In recent years, the humble GIF has become a cornerstone of Internet content. The file format is a hugely convenient way of sharing short video clips online, but there’s an argument to be made that better solutions are out there. One alternative that’s been gaining traction over the past year is called WebM.
WebM uses HTML5 to deliver high-quality video quickly and efficiently. The open-source project has received support from Google, and has already been adopted in pockets across the Internet as a modern replacement for the GIF. Now, it looks set to move one step closer to mainstream usage.
From the earliest days of its development, it’s clear that Microsoft has wanted its Edge browser to be a thoroughly modern piece of software — if for no other reason than to distinguish it from Internet Explorer. As such, the company has announced that they are actively developing support for WebM in the browser.
Edge users have been calling for this addition for some time via Microsoft’s official feedback channels, according to a report from WinBeta. While the company hasn’t given any indication of what sort of timescale we’re looking at to see it implemented, there doesn’t seem to be much reason for the project to involve any great amount of time.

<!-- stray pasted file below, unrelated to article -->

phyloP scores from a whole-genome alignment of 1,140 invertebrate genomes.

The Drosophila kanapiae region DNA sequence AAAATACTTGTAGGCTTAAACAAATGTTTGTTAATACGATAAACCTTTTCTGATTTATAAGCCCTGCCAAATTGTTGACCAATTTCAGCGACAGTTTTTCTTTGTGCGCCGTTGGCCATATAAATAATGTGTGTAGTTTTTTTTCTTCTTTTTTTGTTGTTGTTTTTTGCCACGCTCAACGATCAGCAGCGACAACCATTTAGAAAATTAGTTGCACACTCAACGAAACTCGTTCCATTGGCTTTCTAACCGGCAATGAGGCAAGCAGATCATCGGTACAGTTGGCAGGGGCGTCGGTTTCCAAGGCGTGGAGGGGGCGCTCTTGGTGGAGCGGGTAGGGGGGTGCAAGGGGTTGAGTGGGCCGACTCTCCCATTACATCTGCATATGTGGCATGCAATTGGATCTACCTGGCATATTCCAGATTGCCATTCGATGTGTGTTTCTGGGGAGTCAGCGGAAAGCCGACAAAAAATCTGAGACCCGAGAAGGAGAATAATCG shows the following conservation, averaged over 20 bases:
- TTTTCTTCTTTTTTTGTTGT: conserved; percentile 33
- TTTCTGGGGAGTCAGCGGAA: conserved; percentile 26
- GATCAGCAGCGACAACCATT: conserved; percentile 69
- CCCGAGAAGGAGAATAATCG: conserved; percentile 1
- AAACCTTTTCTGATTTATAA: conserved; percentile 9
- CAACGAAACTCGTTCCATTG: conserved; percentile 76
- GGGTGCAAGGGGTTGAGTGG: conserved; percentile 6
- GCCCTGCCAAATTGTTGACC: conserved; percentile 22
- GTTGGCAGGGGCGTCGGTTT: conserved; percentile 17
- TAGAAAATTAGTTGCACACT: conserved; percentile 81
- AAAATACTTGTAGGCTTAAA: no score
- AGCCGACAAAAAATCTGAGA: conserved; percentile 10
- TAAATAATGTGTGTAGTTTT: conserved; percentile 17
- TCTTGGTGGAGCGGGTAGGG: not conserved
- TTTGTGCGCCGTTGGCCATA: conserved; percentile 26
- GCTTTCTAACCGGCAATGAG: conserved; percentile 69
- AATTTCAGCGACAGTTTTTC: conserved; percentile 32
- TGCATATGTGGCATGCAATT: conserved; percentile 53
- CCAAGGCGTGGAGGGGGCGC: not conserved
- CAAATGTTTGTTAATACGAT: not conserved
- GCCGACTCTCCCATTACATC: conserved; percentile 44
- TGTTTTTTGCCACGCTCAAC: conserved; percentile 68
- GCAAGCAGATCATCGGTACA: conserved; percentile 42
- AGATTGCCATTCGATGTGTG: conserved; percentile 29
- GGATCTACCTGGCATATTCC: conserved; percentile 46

Despite showing some promise for the future, it’s clear that Edge is still a work in progress. Support for features like extensions and file formats like the WebM are par for the course with more established browsers, and the fact that Microsoft’s own offerings are so behind the curve only serves to illustrate just how vital a project Edge is for the company.
Right now, it’s difficult to imagine many users opting for Edge over Chrome or Firefox — but the development team is certainly making the right moves to ensure that this won’t be the case in the future. WebM will be an even bigger deal than it is now in a year or two, and Edge should be ready to cater to the needs of Internet users when it rolls out.
- The web has grown up, but browsers haven’t. It’s time for a reboot
- Microsoft unveils $3,500 HoloLens 2 at MWC 2019. Here’s what you need to know
- Microsoft security chief outlines perils of continuing to use Internet Explorer
- What is an RSS feed?
- Happy 30th, World Wide Web. Here’s how you changed the world, for good and bad